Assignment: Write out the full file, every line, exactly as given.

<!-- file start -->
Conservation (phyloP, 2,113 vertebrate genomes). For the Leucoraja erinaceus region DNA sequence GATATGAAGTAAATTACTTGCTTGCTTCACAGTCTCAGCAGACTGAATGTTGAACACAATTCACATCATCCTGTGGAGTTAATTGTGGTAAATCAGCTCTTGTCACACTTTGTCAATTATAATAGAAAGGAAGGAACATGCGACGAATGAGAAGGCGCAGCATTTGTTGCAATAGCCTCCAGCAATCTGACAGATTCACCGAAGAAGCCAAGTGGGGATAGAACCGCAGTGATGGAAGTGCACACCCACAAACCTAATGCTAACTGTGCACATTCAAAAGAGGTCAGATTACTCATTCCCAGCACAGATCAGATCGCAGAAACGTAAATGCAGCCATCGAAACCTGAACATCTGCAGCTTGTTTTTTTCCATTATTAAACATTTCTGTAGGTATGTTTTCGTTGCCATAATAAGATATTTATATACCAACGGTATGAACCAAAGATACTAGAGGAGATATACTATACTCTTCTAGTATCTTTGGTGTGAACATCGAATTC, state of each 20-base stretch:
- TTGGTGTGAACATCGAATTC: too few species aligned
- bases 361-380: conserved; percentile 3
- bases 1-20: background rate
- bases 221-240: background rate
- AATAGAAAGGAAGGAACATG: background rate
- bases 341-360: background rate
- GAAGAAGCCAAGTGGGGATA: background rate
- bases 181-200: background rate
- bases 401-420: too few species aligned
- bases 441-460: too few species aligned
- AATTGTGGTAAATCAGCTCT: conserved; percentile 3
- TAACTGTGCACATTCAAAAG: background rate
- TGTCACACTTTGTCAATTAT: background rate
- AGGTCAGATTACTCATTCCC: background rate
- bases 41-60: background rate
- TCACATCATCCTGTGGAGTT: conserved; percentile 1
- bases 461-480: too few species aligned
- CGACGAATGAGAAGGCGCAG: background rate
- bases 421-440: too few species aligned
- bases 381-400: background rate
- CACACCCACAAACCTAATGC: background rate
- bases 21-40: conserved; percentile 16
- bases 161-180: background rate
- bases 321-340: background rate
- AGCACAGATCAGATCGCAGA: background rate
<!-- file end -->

Conservation (phyloP, 2,113 vertebrate genomes). For the Leucoraja erinaceus region DNA sequence GATATGAAGTAAATTACTTGCTTGCTTCACAGTCTCAGCAGACTGAATGTTGAACACAATTCACATCATCCTGTGGAGTTAATTGTGGTAAATCAGCTCTTGTCACACTTTGTCAATTATAATAGAAAGGAAGGAACATGCGACGAATGAGAAGGCGCAGCATTTGTTGCAATAGCCTCCAGCAATCTGACAGATTCACCGAAGAAGCCAAGTGGGGATAGAACCGCAGTGATGGAAGTGCACACCCACAAACCTAATGCTAACTGTGCACATTCAAAAGAGGTCAGATTACTCATTCCCAGCACAGATCAGATCGCAGAAACGTAAATGCAGCCATCGAAACCTGAACATCTGCAGCTTGTTTTTTTCCATTATTAAACATTTCTGTAGGTATGTTTTCGTTGCCATAATAAGATATTTATATACCAACGGTATGAACCAAAGATACTAGAGGAGATATACTATACTCTTCTAGTATCTTTGGTGTGAACATCGAATTC, state of each 20-base stretch:
- TTGGTGTGAACATCGAATTC: too few species aligned
- bases 361-380: conserved; percentile 3
- bases 1-20: background rate
- bases 221-240: background rate
- AATAGAAAGGAAGGAACATG: background rate
- bases 341-360: background rate
- GAAGAAGCCAAGTGGGGATA: background rate
- bases 181-200: background rate
- bases 401-420: too few species aligned
- bases 441-460: too few species aligned
- AATTGTGGTAAATCAGCTCT: conserved; percentile 3
- TAACTGTGCACATTCAAAAG: background rate
- TGTCACACTTTGTCAATTAT: background rate
- AGGTCAGATTACTCATTCCC: background rate
- bases 41-60: background rate
- TCACATCATCCTGTGGAGTT: conserved; percentile 1
- bases 461-480: too few species aligned
- CGACGAATGAGAAGGCGCAG: background rate
- bases 421-440: too few species aligned
- bases 381-400: background rate
- CACACCCACAAACCTAATGC: background rate
- bases 21-40: conserved; percentile 16
- bases 161-180: background rate
- bases 321-340: background rate
- AGCACAGATCAGATCGCAGA: background rate